Geology: Completed Research Projects

Fossil Flora at Kühwiesenkopf (Olang/Valdaoa)

Fossile Flora am Kühwiesenkopf (Olang)

In one horizon especially rich in fossils at Kühwiesenkopf (Olang/Valdao, Pusteria Valley), well-preserved fauna and flora were discovered. The fossils were localized by the collector Michael Wachtler in 1999 and in part removed from the site by him.

The fossil-bearing strata of Kühwiesenkopf are characterized by the excellent state of preservation of a – for Central Europe – rare plant community, the Anisian (Middle Triassic Period). The leaves, branches, trunks, cones, and seeds of at least 36 species (29 genera) belonging to the lycopods, horsetails, ferns, pteridospermae (seed ferns), and cycads, and conifers have been identified. Some species of ferns (e.g. Scolopendrites grauvogelii and Gordonopteris lorigae - van Konijnenburg - van Cittert et al. 2006) and the great range in species of the seed ferns and cycads are particularly interesting. Some of the specimens are among the oldest representatives of their kind. Because of the numerous and high-quality finds, it was possible to reconstruct the corresponding primeval plants with much greater accuracy than was previously possible.

Paleontology of the Puez Marl (Lower Cretaceous Period)

Paläontologie der Puez-Mergel

The goal of this project was to explore and systematically record the fossil fauna in the Puez marls of the Puez-Gherdenacia (located between Col la Pieres and Col dla Soned). This fauna stems from the Lower Cretaceous; the time stretching from the Lower Valanginian to the Baremian was directly confirmed, though there were only indirect signs of the Aptian. The project was carried out by Christian Aspmair, Prof. Karl Krainer (University of Innsbruck), and Alexander Lukeneder (Museum of Natural History of Vienna).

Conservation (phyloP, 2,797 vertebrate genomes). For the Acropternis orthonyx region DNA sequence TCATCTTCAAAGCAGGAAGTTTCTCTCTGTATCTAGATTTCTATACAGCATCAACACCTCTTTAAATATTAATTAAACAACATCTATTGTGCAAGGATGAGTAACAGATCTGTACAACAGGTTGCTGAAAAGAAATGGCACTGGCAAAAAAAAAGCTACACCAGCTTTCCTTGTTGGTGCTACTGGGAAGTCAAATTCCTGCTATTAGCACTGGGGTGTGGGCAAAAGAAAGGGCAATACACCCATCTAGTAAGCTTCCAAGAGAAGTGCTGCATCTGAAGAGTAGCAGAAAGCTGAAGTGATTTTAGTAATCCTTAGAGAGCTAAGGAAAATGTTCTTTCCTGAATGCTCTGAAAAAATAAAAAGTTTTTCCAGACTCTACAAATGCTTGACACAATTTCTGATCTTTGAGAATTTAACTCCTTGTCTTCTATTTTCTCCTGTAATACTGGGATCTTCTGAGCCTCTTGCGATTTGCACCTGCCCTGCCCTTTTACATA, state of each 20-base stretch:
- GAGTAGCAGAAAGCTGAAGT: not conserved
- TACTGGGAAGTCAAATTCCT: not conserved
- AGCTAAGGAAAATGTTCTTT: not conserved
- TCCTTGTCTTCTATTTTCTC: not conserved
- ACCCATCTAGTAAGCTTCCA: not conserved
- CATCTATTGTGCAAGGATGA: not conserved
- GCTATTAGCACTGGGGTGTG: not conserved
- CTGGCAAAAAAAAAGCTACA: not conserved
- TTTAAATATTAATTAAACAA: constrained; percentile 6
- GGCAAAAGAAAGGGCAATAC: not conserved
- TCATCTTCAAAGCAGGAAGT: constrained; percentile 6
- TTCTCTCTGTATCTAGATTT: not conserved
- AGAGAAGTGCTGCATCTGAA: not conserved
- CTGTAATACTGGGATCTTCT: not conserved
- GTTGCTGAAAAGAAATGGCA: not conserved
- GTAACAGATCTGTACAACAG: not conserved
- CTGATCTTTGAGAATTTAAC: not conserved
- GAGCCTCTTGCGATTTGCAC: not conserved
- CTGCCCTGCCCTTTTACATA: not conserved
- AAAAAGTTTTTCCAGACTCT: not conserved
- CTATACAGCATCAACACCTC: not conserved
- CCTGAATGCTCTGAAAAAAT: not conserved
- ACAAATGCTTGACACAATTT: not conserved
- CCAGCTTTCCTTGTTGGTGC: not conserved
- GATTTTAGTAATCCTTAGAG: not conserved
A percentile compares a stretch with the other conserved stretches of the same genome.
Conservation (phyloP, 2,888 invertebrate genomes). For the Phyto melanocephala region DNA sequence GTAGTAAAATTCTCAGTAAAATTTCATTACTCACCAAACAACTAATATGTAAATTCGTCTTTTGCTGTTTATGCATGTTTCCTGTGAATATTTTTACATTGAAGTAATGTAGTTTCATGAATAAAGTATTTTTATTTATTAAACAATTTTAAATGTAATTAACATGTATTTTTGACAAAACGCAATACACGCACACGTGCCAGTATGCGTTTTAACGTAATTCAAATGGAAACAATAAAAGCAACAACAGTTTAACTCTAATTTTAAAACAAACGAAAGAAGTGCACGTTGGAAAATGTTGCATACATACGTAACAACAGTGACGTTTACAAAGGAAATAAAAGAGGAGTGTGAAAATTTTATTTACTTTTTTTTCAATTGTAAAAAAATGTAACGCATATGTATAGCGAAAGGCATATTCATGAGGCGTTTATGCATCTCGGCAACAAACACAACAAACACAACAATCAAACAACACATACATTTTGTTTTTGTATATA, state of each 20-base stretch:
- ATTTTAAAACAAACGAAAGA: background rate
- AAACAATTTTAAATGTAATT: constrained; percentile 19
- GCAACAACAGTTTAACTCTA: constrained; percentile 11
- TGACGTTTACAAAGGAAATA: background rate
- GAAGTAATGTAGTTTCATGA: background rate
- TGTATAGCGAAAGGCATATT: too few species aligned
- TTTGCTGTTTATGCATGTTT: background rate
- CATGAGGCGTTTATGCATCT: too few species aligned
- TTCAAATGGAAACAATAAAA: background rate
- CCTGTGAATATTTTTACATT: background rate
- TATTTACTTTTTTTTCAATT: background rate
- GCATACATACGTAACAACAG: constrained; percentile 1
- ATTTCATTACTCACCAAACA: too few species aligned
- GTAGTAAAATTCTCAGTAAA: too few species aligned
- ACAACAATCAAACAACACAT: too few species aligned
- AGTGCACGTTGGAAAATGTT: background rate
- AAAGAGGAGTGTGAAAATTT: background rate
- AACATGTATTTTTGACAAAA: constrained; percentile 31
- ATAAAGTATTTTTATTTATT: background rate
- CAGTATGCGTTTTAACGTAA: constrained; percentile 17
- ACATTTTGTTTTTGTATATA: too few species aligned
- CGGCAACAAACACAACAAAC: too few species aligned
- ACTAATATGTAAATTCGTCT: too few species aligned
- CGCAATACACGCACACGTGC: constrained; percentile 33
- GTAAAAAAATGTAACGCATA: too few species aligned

The Nautiloids of the Bellerophon Formation in Gröden / Val Gardena

Nautilusprojekt

In two distinctive horizons at Monte Pic-Balest and Seceda (Gröden / Val Gardena), a rich fauna of nautiloids were investigated which had been discovered in the Bellerophon Formation (Upper Permian). These more than 100 collected specimens represent perhaps the largest nautilus fauna of the Permian Tethys Sea, and is characterized by especially large individual species. The project was carried out by Herwig Prinoth under the leadership of Prof. Renato Posenato (University of Ferrara).